Washington, D.C., January-February 1868: The War Department office of Ulysses S. Grant, who then wore two hats, one as interim secretary of war and the other as the commanding general of the United States Army. Grant, the most popular living American by far, at least outside the ex-Rebel states, had a visitor, his most popular contemporary, Gen. William Tecumseh Sherman. Grant had learned that President Andrew Johnson was trying to entice Sherman into cooperating in a scheme by which Johnson apparently hoped to create, without constitutional or legislative sanction, a new army department under Sherman’s command. It was to number perhaps ten thousand men, be directly linked to the White House, and would be stationed near Baltimore. Evidently Johnson envisaged this new military department as being wholly under his own authority and outside the chain of command going through the War Department, as statutes pursuant to the Constitution required. Johnson apprehended impeachment. His efforts to deflect the Army in the South away from obedience to statutes favoring racial equality had become increasingly frantic. Now Johnson was willing to risk Balkanizing the regular army into a President’s force and a congressional one. And Sherman, deeply conservative on matters of race equality, was willing at least to entertain the notion of cooperating with the President in this risky enterprise.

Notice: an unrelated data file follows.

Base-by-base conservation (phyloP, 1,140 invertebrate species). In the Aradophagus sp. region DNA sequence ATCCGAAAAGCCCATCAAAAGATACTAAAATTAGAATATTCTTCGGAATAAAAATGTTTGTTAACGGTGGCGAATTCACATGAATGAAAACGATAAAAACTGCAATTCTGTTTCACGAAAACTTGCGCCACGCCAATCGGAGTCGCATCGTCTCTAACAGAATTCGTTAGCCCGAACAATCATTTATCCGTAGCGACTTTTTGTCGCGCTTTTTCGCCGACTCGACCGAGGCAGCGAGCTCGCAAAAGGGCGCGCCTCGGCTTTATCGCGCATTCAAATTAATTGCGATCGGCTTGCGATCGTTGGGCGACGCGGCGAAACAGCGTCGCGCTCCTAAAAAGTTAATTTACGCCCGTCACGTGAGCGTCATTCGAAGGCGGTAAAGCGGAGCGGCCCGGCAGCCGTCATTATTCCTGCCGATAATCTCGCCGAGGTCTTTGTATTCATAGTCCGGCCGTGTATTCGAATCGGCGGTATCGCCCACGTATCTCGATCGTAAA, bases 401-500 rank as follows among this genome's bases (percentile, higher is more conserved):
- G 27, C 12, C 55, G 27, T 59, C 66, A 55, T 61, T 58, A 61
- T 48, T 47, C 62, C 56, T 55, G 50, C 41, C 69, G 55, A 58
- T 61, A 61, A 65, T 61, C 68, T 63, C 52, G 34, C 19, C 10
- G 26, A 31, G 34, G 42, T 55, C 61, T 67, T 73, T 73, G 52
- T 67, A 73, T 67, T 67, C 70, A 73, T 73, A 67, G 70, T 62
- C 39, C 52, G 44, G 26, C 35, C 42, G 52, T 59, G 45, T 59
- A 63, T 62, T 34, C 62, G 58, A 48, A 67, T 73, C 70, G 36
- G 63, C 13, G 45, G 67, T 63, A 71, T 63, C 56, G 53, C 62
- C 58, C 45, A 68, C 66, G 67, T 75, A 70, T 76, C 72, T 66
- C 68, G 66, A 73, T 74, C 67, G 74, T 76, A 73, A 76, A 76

Sherman and Grant were old friends and combat comrades. Grant invited Sherman, recently in from the field, to his War Department office for what became an hours-long, closed-door, off-the-record session. The usual rumor experts of army headquarters and the War Department were frustrated as, at times, the voices of the two generals penetrated the heavy doors to Grant’s rooms, but so dimly that the most acute ears bent that way could make out few words. Finally Sherman emerged. He looked shaken. Soon after this meeting he took the train out of Washington to St. Louis and, except for brief ceremonial occasions, did not return to Washington’s dangers for almost twenty years.
What, I dearly want to know, did Grant tell Sherman? How did the latter respond? Sherman’s decision not to play the President s hazardous game and to listen to his immediate superior officer—who was soon to be his commander in chief—helped to keep the American army subservient to all its constitutional masters, not to one alone.